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Make SCCs available

So far, this learning path has described key security context constraints (SCCs), their permissions, and the difference between predefined and custom SCCs. This article describes how an administrator can make an SCC available to a deployment. The key resource is the service account, which can have SCCs assigned to it (directly or indirectly via a role or group). Once the SCCs are assigned, a deployment can easily specify that service account to gain access to its SCCs.

Role-based access control (RBAC)

A service account is one of the resource types that are configured using a Red Hat OpenShift cluster’s role-based access control (RBAC). This section assumes that you are already familiar with RBAC resources and how they work — such as user accounts and service accounts, roles and bindings, and how administrators use them to manage permissions and access. For reference, see these pages in the OpenShift documentation:

A few tips to keep in mind about the scope of RBAC objects:

  • A user account is global to the entire cluster.
  • A service account is scoped to a single project; for example, each project has its own default service account.
  • A role can be a local role that’s limited to a project (i.e. a Role) or a cluster role that’s global to a cluster (i.e. a ClusterRole).
  • An SCC is global to a cluster.

A user must be a cluster administrator to create the cluster-wide RBAC objects. Each project’s administrators (including the cluster admins) creates the project-level RBAC objects.

Service accounts

A service account allows a component running in a cluster to directly access the cluster’s API. It is similar to a user account but is scoped to a single project and does not have to share a regular user’s credentials. A deployment accesses an SCC via a service account so that it has access to the SCC regardless of which user deployed it.

Each service account’s username is derived from its project and name:


Use the following command to create a new service account in the current project:

oc create sa my-custom-sa

Important: Each project includes a service account named default; the SCC assigned to it is the restricted SCC, which means that all deployments get assigned the restricted SCC by default. Do not modify the default service account, such as by assigning additional SCCs to it. This would change the defaults for all deployments deployed to that project. Rather, create a new service account and assign SCCs to that.

Assign SCCs to service accounts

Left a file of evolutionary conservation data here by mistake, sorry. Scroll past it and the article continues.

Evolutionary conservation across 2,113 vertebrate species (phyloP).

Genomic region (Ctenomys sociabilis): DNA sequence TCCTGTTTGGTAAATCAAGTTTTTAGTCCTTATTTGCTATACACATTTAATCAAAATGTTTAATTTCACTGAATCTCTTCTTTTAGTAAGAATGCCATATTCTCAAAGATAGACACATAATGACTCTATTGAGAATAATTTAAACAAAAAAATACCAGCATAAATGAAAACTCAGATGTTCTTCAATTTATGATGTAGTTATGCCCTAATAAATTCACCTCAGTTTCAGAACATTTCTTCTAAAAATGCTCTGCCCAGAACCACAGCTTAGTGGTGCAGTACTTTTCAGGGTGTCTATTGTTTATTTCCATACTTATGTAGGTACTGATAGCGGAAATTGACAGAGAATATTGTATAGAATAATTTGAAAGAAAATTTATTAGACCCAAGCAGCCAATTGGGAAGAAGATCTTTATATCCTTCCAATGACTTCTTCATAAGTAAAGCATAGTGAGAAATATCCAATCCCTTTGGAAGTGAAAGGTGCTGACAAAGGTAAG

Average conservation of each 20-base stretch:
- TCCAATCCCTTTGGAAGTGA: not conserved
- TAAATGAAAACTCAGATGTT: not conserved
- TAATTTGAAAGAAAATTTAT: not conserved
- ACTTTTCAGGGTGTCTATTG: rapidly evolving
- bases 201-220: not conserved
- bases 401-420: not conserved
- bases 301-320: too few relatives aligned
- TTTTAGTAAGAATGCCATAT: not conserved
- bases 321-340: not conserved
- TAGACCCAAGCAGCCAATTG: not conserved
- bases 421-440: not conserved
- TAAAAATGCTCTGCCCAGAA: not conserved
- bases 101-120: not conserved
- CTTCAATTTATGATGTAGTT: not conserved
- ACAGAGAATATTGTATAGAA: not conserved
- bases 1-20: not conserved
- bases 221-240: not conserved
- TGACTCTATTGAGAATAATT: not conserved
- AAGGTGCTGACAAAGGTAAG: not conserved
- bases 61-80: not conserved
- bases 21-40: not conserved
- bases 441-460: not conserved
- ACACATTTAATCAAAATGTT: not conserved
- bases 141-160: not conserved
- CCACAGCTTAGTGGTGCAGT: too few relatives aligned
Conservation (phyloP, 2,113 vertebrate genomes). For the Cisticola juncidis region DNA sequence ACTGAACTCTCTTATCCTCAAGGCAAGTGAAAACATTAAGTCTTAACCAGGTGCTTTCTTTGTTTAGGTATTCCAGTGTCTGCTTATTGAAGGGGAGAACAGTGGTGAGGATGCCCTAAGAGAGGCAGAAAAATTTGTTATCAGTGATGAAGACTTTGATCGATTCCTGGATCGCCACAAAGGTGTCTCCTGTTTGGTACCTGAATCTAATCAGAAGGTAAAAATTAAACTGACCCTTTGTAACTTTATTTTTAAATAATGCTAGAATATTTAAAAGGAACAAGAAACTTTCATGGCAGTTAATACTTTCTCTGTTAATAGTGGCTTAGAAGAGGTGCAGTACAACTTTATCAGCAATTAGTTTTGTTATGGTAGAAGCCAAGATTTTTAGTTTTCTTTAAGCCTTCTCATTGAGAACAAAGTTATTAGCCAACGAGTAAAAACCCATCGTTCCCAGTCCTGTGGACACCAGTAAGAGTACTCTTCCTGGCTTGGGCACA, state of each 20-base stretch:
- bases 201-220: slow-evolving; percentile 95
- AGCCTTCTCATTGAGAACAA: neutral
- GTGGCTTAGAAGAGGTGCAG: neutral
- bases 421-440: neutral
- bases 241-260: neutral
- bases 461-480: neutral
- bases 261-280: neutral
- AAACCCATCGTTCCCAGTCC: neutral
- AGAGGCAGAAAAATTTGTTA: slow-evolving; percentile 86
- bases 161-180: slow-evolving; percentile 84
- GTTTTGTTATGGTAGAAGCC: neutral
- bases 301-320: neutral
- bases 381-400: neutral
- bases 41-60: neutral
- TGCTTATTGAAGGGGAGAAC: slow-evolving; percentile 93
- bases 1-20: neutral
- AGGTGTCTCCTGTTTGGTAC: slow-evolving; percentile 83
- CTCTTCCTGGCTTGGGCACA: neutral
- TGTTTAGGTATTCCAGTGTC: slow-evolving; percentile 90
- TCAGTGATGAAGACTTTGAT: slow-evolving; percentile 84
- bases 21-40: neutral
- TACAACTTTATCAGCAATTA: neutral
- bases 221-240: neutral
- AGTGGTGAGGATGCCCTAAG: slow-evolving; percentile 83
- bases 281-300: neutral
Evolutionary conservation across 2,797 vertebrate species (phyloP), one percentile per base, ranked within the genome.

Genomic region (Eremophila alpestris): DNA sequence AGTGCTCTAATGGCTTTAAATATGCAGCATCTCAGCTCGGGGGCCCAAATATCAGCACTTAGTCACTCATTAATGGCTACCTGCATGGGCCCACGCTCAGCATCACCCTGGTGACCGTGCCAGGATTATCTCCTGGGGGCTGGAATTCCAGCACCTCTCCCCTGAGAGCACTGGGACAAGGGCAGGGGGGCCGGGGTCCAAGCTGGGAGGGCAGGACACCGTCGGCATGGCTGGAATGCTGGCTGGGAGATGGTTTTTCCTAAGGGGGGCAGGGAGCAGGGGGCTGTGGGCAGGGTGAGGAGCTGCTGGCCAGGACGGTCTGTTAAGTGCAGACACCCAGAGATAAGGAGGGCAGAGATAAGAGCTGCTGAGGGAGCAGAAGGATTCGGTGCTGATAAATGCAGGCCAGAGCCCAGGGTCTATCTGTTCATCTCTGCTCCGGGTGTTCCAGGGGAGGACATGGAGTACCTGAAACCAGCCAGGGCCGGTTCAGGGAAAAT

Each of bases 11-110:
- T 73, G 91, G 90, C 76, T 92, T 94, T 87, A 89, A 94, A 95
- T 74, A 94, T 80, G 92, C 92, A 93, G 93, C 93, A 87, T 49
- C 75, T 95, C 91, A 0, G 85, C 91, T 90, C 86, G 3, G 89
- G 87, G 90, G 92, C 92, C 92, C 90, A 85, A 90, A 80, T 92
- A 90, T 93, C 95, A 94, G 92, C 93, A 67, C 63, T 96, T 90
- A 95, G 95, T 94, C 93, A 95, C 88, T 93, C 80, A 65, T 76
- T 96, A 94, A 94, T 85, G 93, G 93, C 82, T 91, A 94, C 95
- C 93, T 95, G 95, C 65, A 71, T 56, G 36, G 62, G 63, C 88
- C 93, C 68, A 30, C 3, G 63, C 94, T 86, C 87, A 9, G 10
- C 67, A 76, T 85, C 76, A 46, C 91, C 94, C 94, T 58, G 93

The easiest way to give a service account access to an SCC is to assign the SCC directly to the service account.

Here is the command to assign your custom SCC to your service account:

oc adm policy add-scc-to-user my-custom-scc -z my-custom-sa

Note the -z flag, which tells the command that my-custom-sa is the name of a service account, not a user.

The service account now has direct access to the SCC.

Note: The preferred approach is to associate an SCC with a service account via an RBAC role: Create a role, assign the SCC to that role, and bind the service account to the role. See Role-based access to security context constraints for more details on how to accomplish this.

Now that the SCC is assigned to a service account, how will the cluster use the SCC to control what can be deployed?


Admission control with SCCs allows for control over the creation of resources based on the capabilities granted to a user. The cluster uses it to decide whether to create a resource by comparing the permissions requested by the pod with those granted by the SCC.

What happens when a pod has access to multiple SCCs? This occurs when more than one SCC is assigned to the pod’s user and service account, as well as the groups and roles they belong to.

Admission compares the pod’s security context to each SCC until a match is found. If no one SCC grants all the permissions requested, the pod is rejected.


SCCs have a priority field that affects the ordering when a pod request is validated. A higher-priority SCC is moved to the front of the set when sorting.

Here is an SCC that sets its priority to 11:

apiVersion: security.openshift.io/v1
kind: SecurityContextConstraints
  name: scc-priority-sample
priority: 11

When the complete set of available SCCs is determined, they are ordered by:

  1. Highest priority first — nil is considered a 0 priority (lowest).
  2. If priorities are equal, the SCCs are sorted from most restrictive to least restrictive.
  3. If both priorities and restrictions are equal, the SCCs are sorted alphabetically.

Note that admission control compares the security context to all of the SCCs (in priority order) until a match is found or until none is found. Prioritization only changes the order that the SCCs are considered; it does not change the approval outcome.


Now that you know how admins make SCCs available to deployments, you’re ready to learn how SCCs are actually used in practice — specifically, the next article shows you how deployments specify permissions and how the SCC admission process works.